Additional Participants

Senior Personnel

Martin Yates

Graduate Student

Maura Foley

Azadeh Mashhadi

Stephanie Mills

Charles Rodda

Organizational Partners

Dalhousie University

University of Texas

Project Period

August 2009-July 2013

Level of Access

Open-Access Report

Grant Number


Submission Date



The primary intellectual impact of this project will be in improving our understanding of the mechanics that shape the Earth's crust. In recent years, earth scientists have used the increasing body of geodetic data towards that end, but the mechanical properties of the middle and lower crust remain only loosely constrained. This project focuses on the magnitude of strain weakening in shear zone networks. In detail, the research will explore the grain-scale and outcrop-scale deformation mechanisms in minerals that lead to this weakening, followed by modeling of the results to understand the weakening process on the larger scale. These conceptual and numerical models will allow better prediction of where and how fast the continental crust will deform and in turn this will benefit society. In the future, locations that have recently been deglaciated, and those in tectonically active areas where earthquakes are likely, may be interesting targets for further application of this research. This project also serves as a vehicle to continue and enhance ongoing educational and outreach initiatives at the K-16 and graduate levels. Support for students enrolled in the University of Maine's Master of Science in Teaching program will allow pre-service K-12 teachers to become involved in an active research project and to participate in creating an environment where science is more accessible. The PI and colleagues will develop new content based around supercomputer, visualization, and field video library projects, the combined results of which will enhance professional development, graduate and undergraduate courses, and outreach to K-12 students in Maine's rural areas.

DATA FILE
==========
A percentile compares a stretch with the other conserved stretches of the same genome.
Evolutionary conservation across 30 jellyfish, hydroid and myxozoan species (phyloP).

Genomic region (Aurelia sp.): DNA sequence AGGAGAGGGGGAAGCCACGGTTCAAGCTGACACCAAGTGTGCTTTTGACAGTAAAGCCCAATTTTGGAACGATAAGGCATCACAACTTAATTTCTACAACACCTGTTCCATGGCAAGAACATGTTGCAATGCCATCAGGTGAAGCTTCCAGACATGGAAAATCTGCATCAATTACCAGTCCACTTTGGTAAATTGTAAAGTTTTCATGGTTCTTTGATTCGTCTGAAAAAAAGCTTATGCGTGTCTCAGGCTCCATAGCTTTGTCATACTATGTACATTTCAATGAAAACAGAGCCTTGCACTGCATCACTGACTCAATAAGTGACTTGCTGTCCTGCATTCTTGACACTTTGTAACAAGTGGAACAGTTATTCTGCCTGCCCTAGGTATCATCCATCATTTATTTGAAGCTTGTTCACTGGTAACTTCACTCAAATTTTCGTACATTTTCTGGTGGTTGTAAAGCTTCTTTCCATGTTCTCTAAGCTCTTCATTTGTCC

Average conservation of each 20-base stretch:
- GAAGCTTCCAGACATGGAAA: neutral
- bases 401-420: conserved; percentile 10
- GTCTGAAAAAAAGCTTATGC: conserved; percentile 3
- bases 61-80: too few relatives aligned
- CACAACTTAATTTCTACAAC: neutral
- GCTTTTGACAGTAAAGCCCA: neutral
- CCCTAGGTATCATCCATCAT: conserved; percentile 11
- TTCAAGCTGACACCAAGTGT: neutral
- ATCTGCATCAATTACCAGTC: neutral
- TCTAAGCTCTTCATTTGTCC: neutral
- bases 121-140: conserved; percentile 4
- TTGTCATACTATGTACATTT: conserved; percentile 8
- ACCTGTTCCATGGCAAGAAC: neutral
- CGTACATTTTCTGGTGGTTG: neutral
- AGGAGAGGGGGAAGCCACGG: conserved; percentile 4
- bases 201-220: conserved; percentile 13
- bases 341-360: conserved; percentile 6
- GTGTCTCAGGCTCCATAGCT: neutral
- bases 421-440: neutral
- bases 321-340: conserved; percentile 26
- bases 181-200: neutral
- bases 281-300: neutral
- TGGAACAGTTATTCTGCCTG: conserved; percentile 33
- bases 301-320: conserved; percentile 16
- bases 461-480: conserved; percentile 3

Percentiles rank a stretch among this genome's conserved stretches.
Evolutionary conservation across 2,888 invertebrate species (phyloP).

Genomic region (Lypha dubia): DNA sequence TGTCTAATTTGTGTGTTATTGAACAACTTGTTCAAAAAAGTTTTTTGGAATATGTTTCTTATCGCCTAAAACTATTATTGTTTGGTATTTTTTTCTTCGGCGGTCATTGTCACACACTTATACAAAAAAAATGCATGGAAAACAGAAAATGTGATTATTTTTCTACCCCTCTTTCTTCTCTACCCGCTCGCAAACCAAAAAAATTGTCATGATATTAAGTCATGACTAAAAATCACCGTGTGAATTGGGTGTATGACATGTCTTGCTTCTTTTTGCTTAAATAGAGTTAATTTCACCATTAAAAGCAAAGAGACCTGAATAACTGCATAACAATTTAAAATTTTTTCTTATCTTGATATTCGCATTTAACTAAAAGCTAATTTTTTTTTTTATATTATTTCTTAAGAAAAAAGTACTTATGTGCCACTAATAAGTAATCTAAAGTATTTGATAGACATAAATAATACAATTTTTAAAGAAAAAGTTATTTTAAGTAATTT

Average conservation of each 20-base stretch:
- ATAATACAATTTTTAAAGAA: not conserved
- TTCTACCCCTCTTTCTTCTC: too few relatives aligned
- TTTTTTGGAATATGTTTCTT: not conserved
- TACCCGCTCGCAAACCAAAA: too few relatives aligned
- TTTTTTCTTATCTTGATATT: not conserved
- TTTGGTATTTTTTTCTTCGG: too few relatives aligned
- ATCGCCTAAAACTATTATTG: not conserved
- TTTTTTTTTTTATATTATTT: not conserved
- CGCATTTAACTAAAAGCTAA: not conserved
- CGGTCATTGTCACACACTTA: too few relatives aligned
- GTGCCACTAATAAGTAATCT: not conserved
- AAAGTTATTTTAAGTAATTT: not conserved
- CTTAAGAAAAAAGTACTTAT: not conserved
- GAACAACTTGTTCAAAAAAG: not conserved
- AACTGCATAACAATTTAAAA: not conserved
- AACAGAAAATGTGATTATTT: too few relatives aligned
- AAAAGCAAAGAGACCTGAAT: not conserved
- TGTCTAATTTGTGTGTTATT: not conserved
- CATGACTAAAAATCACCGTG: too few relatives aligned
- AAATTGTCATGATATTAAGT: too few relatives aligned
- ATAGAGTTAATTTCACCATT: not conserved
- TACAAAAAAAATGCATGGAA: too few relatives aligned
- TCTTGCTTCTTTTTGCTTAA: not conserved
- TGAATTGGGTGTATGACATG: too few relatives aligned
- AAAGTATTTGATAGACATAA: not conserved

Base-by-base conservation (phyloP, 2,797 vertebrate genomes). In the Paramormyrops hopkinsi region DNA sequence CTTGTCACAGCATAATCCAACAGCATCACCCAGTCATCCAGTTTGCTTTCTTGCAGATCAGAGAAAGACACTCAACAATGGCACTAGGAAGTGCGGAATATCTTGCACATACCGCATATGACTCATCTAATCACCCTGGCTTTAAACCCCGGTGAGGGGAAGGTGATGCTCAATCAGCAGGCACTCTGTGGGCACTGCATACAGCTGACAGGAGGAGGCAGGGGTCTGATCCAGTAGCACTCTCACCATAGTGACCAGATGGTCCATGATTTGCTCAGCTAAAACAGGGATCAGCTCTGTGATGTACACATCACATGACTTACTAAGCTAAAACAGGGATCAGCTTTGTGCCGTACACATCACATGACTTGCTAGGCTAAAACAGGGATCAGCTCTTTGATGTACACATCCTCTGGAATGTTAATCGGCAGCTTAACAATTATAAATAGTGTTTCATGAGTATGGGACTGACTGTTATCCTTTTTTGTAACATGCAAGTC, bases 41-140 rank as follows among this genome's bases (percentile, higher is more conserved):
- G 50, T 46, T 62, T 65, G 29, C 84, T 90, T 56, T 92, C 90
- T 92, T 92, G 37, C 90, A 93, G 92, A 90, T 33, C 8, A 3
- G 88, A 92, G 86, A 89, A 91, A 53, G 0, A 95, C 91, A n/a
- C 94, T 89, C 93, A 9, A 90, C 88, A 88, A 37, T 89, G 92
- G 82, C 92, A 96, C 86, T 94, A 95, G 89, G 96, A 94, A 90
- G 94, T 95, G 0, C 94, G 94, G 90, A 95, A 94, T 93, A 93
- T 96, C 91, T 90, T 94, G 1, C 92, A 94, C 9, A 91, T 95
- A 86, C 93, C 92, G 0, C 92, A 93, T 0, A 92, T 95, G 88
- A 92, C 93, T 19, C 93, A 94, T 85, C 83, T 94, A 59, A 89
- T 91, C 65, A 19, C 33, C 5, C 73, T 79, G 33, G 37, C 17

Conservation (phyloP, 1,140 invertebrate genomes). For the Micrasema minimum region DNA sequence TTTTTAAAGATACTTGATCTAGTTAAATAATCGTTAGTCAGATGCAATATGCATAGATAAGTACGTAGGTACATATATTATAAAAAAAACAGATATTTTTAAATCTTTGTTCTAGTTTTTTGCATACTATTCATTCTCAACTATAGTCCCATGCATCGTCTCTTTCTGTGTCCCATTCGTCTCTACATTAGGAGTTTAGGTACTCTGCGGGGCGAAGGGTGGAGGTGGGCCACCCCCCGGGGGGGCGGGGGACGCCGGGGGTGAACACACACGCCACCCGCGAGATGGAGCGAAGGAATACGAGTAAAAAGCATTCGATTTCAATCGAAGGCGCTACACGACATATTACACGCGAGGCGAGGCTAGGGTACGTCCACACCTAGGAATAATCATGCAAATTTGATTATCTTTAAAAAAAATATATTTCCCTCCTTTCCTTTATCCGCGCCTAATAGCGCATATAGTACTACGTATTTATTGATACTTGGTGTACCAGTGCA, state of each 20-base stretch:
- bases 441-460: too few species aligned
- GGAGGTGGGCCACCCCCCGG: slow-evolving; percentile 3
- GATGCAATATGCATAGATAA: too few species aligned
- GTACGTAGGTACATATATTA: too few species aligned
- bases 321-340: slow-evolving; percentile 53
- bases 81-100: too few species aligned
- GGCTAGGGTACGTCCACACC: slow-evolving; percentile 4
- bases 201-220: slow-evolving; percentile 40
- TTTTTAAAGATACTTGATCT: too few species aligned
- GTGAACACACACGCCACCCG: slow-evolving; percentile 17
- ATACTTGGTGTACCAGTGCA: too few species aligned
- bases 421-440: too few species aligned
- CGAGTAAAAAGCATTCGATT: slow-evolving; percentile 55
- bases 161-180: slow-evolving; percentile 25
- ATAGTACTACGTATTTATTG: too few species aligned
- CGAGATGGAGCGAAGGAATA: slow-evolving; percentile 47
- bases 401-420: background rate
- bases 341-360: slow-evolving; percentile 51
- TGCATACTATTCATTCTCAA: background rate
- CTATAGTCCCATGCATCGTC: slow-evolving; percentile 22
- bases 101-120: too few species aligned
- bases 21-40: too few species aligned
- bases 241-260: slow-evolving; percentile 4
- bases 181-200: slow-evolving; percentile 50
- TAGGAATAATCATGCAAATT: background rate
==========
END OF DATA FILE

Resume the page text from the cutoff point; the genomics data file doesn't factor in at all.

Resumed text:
Throughout the lithosphere, strain localization plays a fundamental role in tectonic processes affecting, for example, seismicity, exhumation, fluid migration and mineralization, magma transport, and topographic and plate boundary evolution. Previous research involving field observations and numerical modeling has produced many constraints on the causes and consequences of strain localization, but researchers lack a thorough understanding of the magnitude of strength variation in the deep crust in particular. Due to exceptional exposure and deep exhumation this research group will use the Parry Sound domain of the Grenville Province, southern Ontario, as a natural laboratory. Along one margin of the domain, granulite facies mineral assemblages have been transformed under upper amphibolite facies conditions along meter-scale shear zones. After field-based mapping, the PI will quantify the change in strength associated with the development of the interconnected meter-scale shear zones through model calculations using the natural geometric framework. In addition, to develop better tools to predict weakening of this magnitude elsewhere, he will determine the mechanisms by which the shear zones developed and the weakening occurred. The PI has hypothesized that one such mechanism involved pegmatite-derived fluids that infiltrated adjacent zones, allowing mineralogical changes along which shear zones could nucleate. Establishing the crustal-scale significance of strength changes requires determining if meter-scale processes produced, for example, the regional-scale, domain-bounding Twelve Mile Bay shear zone. Preliminary observations indicate that fractures with no lateral offset assisted full transposition of the fabric as they evolved into interconnected meter-scale shear zones during progressive deformation. This research group will evaluate whether these preliminary interpretations are valid through the mapping of thermobarometric and geochronologic patterns along the inferred length of the Twelve Mile Bay shear zone.

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